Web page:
Gloves are another important one. For me, exposed skin is what chills me the most and being a guide, your hands have to be exposed a lot. So how do I cope with that, foldover mitts or a pair of wool liner gloves inside a pair of waterproof gloves. The hand part is always tough for me, but I have realized (maybe a little late in life) that the warmer your core is, the easier it is to keep your hands warm. Any foldover mitt will work, but ones that are insulated with microfleece or Primaloft are going to be the warmest, and if you can find one with a waterproof outer layer that will help even more. Not so much to keep your fingers dry at all times, but if its waterproof, it will keep water from penetrating the insulation, rendering the glove useless.
The final and one of the most important parts of layering properly in winter months, wading pants. For those 50 and 60 degree water temps a midweight fleece is all that is really needed. However, when the water starts to dip into the 40s and 30s, cold legs can chill your whole body, so you will need a little bit more. A simple solution would be just to add a base layer of wool or a Lightweight Core bottom under your fleece pants. The other option would be to go for a crazy warm single layer of bulky and thick fleece, that is also highly breathable. This is super important, so you don’t get moisture against your skin. Moisture can be detrimental to staying warm in cold water. The Fjord Pant by Simms is a great option for that. Another design that is pretty popular by a lot of companies these days, is a pair of pants made of Primaloft or other synthetic materials. It’s like taking your favorite jacket and make it into a pair of wading pants. Seems like a perfect plan to me! I personally don’t have a pair just yet, but I will be getting a pair soon.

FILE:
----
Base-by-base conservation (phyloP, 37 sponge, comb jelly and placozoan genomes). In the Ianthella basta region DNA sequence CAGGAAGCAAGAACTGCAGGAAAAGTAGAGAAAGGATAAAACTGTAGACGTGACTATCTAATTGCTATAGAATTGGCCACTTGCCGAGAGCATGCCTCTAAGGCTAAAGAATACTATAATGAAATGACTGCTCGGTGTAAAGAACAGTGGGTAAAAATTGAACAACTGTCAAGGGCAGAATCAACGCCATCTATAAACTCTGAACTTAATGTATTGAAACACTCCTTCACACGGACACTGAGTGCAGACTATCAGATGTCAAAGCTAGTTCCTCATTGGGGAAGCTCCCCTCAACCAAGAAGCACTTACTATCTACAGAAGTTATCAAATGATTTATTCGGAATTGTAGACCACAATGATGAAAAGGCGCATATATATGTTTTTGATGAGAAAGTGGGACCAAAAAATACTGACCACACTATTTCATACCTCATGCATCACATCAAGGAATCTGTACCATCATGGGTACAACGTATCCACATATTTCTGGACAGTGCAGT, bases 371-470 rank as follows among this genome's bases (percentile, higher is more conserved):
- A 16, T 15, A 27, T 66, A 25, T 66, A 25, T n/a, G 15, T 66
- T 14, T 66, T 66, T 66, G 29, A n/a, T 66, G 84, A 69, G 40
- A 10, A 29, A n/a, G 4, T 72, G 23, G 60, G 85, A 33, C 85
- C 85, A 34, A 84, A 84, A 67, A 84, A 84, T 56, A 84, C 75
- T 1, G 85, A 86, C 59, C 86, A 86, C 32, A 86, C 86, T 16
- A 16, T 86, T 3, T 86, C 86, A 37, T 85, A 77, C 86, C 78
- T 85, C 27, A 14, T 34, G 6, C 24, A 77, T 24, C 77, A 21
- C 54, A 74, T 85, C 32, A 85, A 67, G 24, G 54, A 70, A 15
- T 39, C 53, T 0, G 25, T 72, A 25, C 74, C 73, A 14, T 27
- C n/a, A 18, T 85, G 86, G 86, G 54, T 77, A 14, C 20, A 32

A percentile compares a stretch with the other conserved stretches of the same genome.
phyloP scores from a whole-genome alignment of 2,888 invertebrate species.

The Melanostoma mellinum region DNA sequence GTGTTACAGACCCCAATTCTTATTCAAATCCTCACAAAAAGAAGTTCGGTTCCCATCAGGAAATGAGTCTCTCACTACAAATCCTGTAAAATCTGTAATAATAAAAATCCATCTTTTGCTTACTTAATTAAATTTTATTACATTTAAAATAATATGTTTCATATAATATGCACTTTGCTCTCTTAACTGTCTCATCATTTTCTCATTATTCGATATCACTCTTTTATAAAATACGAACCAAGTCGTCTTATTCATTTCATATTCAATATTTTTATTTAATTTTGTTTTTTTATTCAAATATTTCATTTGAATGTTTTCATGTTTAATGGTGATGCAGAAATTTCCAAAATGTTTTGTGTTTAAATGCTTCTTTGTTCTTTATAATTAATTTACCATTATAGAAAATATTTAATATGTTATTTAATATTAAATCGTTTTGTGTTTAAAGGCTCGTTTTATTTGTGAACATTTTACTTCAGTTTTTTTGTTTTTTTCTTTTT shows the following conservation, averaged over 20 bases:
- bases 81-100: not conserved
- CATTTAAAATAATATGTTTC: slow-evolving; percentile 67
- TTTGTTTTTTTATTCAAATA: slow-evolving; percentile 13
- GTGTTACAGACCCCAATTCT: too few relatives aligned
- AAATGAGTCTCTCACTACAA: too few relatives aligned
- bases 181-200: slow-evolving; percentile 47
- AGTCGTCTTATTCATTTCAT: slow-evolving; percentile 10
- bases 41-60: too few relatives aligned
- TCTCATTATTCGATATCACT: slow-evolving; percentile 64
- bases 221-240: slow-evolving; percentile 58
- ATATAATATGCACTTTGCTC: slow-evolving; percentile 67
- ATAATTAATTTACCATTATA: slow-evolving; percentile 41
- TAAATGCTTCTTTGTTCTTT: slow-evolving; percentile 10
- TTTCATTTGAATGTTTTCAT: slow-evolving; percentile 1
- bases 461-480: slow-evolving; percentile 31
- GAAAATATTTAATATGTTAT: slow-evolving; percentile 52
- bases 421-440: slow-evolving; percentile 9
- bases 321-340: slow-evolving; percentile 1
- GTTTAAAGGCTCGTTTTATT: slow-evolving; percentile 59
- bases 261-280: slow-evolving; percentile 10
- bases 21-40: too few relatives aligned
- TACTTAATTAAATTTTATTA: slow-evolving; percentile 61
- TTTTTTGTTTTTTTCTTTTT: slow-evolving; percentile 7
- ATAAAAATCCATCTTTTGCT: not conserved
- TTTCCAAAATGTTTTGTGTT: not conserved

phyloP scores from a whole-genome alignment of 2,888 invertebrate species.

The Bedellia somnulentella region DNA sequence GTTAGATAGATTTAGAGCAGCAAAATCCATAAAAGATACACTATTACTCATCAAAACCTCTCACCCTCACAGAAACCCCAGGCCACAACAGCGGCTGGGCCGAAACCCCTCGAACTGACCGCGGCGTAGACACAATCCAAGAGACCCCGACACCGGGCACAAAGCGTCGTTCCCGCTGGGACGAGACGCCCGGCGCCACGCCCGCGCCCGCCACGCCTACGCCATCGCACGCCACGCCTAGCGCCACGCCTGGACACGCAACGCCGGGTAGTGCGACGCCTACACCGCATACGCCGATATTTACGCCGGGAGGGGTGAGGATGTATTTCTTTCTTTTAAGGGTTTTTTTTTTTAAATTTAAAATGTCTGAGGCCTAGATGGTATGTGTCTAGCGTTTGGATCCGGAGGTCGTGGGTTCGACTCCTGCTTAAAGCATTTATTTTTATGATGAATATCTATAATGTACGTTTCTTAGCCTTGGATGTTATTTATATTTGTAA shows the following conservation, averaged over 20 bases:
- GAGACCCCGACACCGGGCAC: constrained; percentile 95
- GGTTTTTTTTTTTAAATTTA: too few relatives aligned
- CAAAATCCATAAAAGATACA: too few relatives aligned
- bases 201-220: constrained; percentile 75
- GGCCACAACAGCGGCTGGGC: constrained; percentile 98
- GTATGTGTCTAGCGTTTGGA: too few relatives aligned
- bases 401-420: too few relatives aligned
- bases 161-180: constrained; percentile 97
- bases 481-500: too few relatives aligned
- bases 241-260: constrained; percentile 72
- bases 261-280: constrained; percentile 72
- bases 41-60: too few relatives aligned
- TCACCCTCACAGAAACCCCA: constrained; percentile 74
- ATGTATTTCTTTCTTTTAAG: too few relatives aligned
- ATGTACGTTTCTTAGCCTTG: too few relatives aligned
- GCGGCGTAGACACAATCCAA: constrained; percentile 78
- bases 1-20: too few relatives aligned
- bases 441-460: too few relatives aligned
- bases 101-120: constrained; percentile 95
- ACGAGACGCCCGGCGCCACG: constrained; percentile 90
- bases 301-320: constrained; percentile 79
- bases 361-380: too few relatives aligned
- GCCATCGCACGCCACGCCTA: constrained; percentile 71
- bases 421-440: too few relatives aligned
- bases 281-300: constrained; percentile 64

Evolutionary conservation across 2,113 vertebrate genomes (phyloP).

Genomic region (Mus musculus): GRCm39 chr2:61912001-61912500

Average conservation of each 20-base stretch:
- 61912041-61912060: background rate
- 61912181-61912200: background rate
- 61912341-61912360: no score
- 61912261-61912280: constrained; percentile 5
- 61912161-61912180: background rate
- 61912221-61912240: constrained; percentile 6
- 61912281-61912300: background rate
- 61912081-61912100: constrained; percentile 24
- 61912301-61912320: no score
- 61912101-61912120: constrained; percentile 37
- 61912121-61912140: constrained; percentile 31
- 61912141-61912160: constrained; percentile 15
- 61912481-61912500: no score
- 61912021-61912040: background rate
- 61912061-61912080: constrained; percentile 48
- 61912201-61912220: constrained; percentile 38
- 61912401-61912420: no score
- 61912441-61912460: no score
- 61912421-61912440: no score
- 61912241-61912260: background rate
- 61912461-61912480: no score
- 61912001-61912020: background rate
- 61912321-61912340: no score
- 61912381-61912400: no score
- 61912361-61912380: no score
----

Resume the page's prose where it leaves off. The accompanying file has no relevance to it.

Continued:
Keep your core and legs warm! This will in turn help keep toes, fingers, and ears warm. When all that is warm, you can focus on the important stuff, like choosing the right fly, walking a little further, and making that perfect presentation. Being cold can hinder all of that, so stay warm and Fish It Well!
Ok I think that’s enough about all that, let’s get to a few more fish pictures. While admiring the fish, take notice the transition of clothing from the beginning (taken in early November) to the last few (taken in mid December). A simple sun shirt with a vest when the weather was in the 60s and 70s, to December when the temps dropped in the 20s and 30s with rain and snow, that is when the down and Gore comes out. Stay warm this winter, hope this article helps out a bit.